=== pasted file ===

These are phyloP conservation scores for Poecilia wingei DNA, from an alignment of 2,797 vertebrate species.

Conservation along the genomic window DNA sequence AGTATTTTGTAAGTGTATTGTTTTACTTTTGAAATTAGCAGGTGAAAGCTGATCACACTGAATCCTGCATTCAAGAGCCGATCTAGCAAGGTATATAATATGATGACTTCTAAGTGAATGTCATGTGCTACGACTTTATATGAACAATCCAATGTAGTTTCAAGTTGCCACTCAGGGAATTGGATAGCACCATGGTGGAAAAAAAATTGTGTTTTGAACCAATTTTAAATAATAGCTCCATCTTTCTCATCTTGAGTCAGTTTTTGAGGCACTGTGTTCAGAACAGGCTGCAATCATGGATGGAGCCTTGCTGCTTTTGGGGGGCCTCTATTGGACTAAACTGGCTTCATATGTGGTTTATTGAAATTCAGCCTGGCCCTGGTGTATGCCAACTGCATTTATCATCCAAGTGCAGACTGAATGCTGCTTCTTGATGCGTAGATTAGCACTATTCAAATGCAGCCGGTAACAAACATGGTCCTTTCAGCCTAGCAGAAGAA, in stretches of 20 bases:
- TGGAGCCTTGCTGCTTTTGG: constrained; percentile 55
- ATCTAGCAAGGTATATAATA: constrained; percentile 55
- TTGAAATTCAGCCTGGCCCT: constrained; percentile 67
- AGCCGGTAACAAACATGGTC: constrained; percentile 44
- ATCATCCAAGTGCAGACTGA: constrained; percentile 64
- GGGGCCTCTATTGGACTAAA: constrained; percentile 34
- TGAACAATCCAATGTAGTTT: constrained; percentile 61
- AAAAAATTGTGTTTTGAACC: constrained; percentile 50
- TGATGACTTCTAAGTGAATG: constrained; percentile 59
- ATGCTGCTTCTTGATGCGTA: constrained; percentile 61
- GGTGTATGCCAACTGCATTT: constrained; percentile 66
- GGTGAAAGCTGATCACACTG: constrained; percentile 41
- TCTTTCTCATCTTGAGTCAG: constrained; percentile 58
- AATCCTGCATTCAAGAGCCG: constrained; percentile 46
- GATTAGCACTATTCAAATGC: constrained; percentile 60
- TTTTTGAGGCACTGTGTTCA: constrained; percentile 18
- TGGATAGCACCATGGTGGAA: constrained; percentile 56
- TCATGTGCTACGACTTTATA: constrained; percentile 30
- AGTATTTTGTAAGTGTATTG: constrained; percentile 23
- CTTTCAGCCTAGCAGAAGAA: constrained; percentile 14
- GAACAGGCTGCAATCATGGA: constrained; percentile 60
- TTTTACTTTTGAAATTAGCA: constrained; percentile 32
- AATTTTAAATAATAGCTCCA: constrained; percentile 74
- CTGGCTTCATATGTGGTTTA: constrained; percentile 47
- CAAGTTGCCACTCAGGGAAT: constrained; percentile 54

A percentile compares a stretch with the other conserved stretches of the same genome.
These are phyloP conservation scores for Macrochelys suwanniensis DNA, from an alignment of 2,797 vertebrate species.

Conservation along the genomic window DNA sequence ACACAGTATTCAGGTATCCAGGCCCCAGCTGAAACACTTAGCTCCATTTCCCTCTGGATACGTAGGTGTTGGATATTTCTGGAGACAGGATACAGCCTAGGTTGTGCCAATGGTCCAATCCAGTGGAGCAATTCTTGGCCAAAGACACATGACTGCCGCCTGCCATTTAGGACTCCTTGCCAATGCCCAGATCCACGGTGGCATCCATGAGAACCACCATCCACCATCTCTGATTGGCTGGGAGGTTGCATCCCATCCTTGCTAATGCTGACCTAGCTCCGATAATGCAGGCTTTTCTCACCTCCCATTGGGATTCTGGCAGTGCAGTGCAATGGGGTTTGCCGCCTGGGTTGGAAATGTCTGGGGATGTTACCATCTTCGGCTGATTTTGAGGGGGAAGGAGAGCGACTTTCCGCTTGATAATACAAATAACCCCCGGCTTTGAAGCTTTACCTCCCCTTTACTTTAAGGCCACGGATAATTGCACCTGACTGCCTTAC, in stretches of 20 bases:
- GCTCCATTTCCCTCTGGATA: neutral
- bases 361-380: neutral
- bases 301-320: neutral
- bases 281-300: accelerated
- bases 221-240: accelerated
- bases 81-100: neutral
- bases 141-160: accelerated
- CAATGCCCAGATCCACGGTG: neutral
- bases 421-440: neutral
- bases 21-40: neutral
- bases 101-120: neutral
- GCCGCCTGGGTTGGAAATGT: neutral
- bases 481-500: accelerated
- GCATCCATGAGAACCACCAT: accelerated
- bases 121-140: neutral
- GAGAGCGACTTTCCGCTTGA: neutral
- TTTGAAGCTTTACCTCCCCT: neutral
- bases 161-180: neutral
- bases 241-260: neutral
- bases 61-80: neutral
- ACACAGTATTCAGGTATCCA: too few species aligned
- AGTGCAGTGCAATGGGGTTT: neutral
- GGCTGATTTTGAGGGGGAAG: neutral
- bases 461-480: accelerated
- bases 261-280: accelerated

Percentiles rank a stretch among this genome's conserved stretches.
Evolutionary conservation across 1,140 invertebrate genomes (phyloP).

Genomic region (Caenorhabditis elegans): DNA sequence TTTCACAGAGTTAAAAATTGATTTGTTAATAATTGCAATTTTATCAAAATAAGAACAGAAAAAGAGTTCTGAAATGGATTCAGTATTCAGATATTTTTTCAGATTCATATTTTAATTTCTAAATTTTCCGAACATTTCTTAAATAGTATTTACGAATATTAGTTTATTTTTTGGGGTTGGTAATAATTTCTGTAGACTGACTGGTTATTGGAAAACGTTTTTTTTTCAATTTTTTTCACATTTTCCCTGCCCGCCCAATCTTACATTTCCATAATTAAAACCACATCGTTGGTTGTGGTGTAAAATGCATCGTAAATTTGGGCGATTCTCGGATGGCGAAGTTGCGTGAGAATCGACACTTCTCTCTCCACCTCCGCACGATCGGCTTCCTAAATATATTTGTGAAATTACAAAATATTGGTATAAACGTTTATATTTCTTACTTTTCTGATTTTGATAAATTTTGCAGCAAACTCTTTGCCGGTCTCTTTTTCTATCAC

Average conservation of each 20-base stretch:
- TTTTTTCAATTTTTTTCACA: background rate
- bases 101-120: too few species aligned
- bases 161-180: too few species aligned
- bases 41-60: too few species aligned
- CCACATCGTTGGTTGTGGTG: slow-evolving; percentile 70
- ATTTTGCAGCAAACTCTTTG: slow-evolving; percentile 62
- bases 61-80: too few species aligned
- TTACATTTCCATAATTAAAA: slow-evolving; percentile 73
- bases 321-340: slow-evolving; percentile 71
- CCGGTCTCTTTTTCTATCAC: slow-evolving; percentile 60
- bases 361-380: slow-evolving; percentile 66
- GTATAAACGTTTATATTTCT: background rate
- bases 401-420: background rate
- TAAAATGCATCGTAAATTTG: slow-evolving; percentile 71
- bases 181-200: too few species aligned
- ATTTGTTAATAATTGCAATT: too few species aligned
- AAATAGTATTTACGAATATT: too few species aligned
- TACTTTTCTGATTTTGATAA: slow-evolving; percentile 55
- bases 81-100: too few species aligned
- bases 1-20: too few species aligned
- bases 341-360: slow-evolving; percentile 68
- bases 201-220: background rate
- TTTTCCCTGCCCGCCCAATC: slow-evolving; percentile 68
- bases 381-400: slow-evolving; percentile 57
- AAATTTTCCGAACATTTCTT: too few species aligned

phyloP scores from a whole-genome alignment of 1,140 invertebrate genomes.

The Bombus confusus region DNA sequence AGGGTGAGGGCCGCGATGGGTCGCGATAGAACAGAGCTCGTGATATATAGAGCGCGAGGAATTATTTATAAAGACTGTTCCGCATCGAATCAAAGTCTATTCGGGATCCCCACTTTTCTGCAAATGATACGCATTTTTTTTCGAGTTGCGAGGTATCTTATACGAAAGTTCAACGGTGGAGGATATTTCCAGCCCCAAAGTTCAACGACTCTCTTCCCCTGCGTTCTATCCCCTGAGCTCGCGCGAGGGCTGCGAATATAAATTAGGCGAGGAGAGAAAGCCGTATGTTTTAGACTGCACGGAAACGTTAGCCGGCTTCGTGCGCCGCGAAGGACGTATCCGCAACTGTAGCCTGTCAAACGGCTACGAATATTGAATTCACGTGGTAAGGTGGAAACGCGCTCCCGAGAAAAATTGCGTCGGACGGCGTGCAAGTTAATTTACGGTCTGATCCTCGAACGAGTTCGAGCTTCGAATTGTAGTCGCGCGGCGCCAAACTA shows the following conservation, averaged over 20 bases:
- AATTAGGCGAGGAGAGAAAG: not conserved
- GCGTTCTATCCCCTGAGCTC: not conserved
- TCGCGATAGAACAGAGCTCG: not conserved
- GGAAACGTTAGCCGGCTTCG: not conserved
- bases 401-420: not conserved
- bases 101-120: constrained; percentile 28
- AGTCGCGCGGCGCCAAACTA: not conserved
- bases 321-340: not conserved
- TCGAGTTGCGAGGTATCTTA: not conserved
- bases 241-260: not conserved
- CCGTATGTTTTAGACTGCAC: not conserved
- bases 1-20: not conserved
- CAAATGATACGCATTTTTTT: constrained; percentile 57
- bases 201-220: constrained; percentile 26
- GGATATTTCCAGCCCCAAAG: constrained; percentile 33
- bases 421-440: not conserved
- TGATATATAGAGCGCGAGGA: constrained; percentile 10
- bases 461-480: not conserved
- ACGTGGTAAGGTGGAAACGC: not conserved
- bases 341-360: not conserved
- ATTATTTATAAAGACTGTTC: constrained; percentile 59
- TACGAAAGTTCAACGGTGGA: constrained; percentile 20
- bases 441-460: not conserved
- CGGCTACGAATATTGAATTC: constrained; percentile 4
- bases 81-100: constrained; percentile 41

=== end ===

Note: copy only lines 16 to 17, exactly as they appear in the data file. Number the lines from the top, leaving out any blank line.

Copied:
- AATCCTGCATTCAAGAGCCG: constrained; percentile 46
- GATTAGCACTATTCAAATGC: constrained; percentile 60